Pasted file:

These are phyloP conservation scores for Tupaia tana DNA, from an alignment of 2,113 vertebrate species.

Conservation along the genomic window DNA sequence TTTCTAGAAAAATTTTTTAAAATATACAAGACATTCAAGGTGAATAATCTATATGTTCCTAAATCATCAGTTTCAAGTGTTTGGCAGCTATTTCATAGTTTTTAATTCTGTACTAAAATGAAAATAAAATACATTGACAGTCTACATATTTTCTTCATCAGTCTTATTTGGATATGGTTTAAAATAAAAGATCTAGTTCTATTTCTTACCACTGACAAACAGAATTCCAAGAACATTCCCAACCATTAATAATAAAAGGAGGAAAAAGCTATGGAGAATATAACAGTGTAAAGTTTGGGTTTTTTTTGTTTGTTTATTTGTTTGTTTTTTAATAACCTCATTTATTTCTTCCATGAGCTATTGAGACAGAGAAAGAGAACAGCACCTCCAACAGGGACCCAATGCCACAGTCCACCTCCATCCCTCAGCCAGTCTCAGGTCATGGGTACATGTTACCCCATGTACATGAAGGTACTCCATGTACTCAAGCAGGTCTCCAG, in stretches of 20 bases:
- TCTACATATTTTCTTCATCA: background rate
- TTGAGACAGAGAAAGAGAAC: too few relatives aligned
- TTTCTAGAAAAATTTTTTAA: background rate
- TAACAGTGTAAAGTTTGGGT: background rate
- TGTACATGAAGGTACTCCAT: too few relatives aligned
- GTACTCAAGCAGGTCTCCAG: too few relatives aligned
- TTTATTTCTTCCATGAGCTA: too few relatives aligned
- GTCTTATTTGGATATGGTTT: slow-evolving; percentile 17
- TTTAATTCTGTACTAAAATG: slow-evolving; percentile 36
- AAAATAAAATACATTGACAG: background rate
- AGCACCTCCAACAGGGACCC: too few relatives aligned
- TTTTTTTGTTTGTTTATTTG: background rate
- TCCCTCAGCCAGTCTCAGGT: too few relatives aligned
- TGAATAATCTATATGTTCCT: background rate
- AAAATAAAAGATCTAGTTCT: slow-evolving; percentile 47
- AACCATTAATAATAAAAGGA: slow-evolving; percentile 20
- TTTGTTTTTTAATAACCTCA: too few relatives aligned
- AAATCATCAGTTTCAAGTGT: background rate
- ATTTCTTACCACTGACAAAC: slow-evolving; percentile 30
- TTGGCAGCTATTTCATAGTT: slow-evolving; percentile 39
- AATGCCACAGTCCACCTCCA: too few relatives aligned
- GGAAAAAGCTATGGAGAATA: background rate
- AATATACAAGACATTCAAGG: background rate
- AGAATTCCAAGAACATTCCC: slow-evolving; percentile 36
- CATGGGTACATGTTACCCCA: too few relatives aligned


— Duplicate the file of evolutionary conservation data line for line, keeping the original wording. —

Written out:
These are phyloP conservation scores for Tupaia tana DNA, from an alignment of 2,113 vertebrate species.

Conservation along the genomic window DNA sequence TTTCTAGAAAAATTTTTTAAAATATACAAGACATTCAAGGTGAATAATCTATATGTTCCTAAATCATCAGTTTCAAGTGTTTGGCAGCTATTTCATAGTTTTTAATTCTGTACTAAAATGAAAATAAAATACATTGACAGTCTACATATTTTCTTCATCAGTCTTATTTGGATATGGTTTAAAATAAAAGATCTAGTTCTATTTCTTACCACTGACAAACAGAATTCCAAGAACATTCCCAACCATTAATAATAAAAGGAGGAAAAAGCTATGGAGAATATAACAGTGTAAAGTTTGGGTTTTTTTTGTTTGTTTATTTGTTTGTTTTTTAATAACCTCATTTATTTCTTCCATGAGCTATTGAGACAGAGAAAGAGAACAGCACCTCCAACAGGGACCCAATGCCACAGTCCACCTCCATCCCTCAGCCAGTCTCAGGTCATGGGTACATGTTACCCCATGTACATGAAGGTACTCCATGTACTCAAGCAGGTCTCCAG, in stretches of 20 bases:
- TCTACATATTTTCTTCATCA: background rate
- TTGAGACAGAGAAAGAGAAC: too few relatives aligned
- TTTCTAGAAAAATTTTTTAA: background rate
- TAACAGTGTAAAGTTTGGGT: background rate
- TGTACATGAAGGTACTCCAT: too few relatives aligned
- GTACTCAAGCAGGTCTCCAG: too few relatives aligned
- TTTATTTCTTCCATGAGCTA: too few relatives aligned
- GTCTTATTTGGATATGGTTT: slow-evolving; percentile 17
- TTTAATTCTGTACTAAAATG: slow-evolving; percentile 36
- AAAATAAAATACATTGACAG: background rate
- AGCACCTCCAACAGGGACCC: too few relatives aligned
- TTTTTTTGTTTGTTTATTTG: background rate
- TCCCTCAGCCAGTCTCAGGT: too few relatives aligned
- TGAATAATCTATATGTTCCT: background rate
- AAAATAAAAGATCTAGTTCT: slow-evolving; percentile 47
- AACCATTAATAATAAAAGGA: slow-evolving; percentile 20
- TTTGTTTTTTAATAACCTCA: too few relatives aligned
- AAATCATCAGTTTCAAGTGT: background rate
- ATTTCTTACCACTGACAAAC: slow-evolving; percentile 30
- TTGGCAGCTATTTCATAGTT: slow-evolving; percentile 39
- AATGCCACAGTCCACCTCCA: too few relatives aligned
- GGAAAAAGCTATGGAGAATA: background rate
- AATATACAAGACATTCAAGG: background rate
- AGAATTCCAAGAACATTCCC: slow-evolving; percentile 36
- CATGGGTACATGTTACCCCA: too few relatives aligned